Driving and Race (05:02)
Driving a car and having the freedom of mobility is part of the American identity. Historians outline how the act has always been dangerous for black Americans.
Mobility Under Slavery (04:02)
Mobility for black people in America began by being forced into the country; movement and travel was strictly regulated under slavery. Policing in the southern states began as slaver patrols.
Fugitive Slave Act (02:44)
Many slaves escaped by following the Underground Railroad into free states. The 1850 act was passed to recapture slaves, showing northern states they had a role in slavery.
End of Slavery and Reconstruction (03:40)
Thousands of slaves escaped when the war broke out. Many slaves freed by the Emancipation Proclamation did not have anywhere else to go. Reconstruction gave them a freedom of movement.
Pushback to Reconstruction (04:05)
White Americans fought against everything black Americans gained during Reconstruction. The period had ended by 1877 and positive changes were rolled back. Black labor was vital to rebuilding the south and the sharecropping cycle began.
Slave patrols morphed into the Ku Klux Klan. Jim Crow laws limited where black Americans could be and travel. It created an ideological and physical separation between races.
Great Migration (05:09)
Lynching was common during the Jim Crow era. Fear and economic inequality caused many black people to move north and west. From 1916 to 1970, six million black Americans left the South.
Life in the North (03:54)
Many black Americans moved to Detroit to work in Ford and GM factories; they had the most dangerous jobs. Communities were segregated and discrimination occurred, but life was better than in the South.
Freedom of Car Ownership (02:28)
Car prices began dropping by the late 1920s, making them affordable to black Americans. Cars provided freedom and way to avoid the indignity of traveling under segregation.
Myth of the Open Road (05:17)
For white Americans, the idea of the open road was about vacationing. For black Americans, it was the freedom to visit those who stayed behind during the Great Migration. Cars became a status symbol and a type of democratic personhood.
Segregated Open Road (07:50)
Cars allowed white and black Americans to cross into each other's spaces. For black Americans, travel-craft was knowledge of where to go for food, gas, and lodging. Many black Americans carried everything with them in their cars.
Knowledge of the Road (02:55)
Making the wrong turn or stopping in the wrong place could be deadly for black travels. A word-of-mouth network about places that were safe evolved into travel guides.
"Negro Motorist Green Book" (07:00)
The most popular black travel guide was the book started by Victor Green. It expanded the ability and safety of travel for black Americans.
Black Entrepreneurship (06:12)
The "Green Book" created a record of black businesses and people willing to help travelers in small towns. The entrepreneurial spirit allowed black people to achieve their dreams amid segregation.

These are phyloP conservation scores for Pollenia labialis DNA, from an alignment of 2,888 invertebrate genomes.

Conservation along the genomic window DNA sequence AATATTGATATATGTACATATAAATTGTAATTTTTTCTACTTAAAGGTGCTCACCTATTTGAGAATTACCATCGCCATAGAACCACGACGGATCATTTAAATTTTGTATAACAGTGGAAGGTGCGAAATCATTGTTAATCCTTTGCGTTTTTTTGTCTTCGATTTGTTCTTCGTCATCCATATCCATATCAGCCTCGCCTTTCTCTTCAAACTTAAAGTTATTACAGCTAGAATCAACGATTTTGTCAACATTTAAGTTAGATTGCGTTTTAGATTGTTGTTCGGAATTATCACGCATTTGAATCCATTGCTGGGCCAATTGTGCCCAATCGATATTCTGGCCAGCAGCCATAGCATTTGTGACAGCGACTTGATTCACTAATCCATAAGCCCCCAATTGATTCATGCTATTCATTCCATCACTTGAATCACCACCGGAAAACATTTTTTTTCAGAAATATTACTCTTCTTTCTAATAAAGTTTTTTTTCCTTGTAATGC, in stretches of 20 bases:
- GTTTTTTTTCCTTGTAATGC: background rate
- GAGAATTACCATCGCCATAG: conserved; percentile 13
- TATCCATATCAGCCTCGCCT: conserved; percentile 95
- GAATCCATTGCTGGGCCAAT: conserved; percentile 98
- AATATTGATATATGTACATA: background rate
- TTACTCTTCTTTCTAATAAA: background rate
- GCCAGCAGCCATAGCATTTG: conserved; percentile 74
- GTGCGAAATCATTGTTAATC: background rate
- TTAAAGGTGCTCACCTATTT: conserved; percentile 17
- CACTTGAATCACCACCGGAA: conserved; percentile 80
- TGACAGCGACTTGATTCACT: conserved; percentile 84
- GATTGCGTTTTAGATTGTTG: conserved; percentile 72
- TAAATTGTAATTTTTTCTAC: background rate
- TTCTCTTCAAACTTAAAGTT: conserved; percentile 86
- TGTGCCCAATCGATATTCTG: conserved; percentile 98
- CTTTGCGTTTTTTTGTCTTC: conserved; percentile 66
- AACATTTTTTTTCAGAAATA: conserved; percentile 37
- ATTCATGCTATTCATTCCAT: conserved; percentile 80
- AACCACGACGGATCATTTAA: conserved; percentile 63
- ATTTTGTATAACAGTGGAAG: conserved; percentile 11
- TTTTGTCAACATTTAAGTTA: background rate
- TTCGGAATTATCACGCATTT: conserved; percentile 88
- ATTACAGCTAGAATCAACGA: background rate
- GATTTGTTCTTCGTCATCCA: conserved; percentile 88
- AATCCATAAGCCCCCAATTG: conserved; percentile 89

Black Innovation (04:06)
Many black Americans traveled to Los Angeles, creating recreational businesses. Throughout the country, black people created new types of businesses for black communities.
Interstate Highway Program (07:16)
The system made it safer for black travelers, to avoid small towns and back roads. Black neighborhoods were frequently destroyed to build new interstates; they had the least amount of power to fight the Interstate Highway Act.
Erasing Black History (04:52)
The interstate highway system isolated black businesses, causing them to fail. Many areas were demolished, and the history and surrounding communities were lost.
Movement and Activism (02:07)
Cars assisted the Civil Rights Movement by allowing activists into more areas. The Montgomery Bus Boycott lasted because black people used cars and carpooling to combat Jim Crow laws.
Civil Rights Act (04:59)
Many black businesses closed after the act passed because travelers could go to other businesses. The "Green Book" and other travel guides became obsolete.
Racial Profiling (04:14)
Cars allowed black people to leave cities for the suburbs; more than 100,000 left each year from 1960-1980. Cars became the most common way to encounter police and the idea of "driving while black" formed.
Dangers on the Road (07:00)
Police practices and the indifference of bystanders have made being on the road as dangerous for black people as it was in the 1930s. In the present, cellphones have made issues more visible and increased social understanding.
American Racism (04:54)
Racism has created a stereotype of a black person that is non-threatening to white people and has normalized white violence when the stereotypes are broken. Black parents have to teach their children how to interact with police.
Driving in Fear (06:34)
White Americans are beginning to understand the dangers black Americans face from police. Much of driving while black is about the fear of violence.
Credits: Driving While Black: Race, Space and Mobility in America (04:40)
Credits: Driving While Black: Race, Space and Mobility in America
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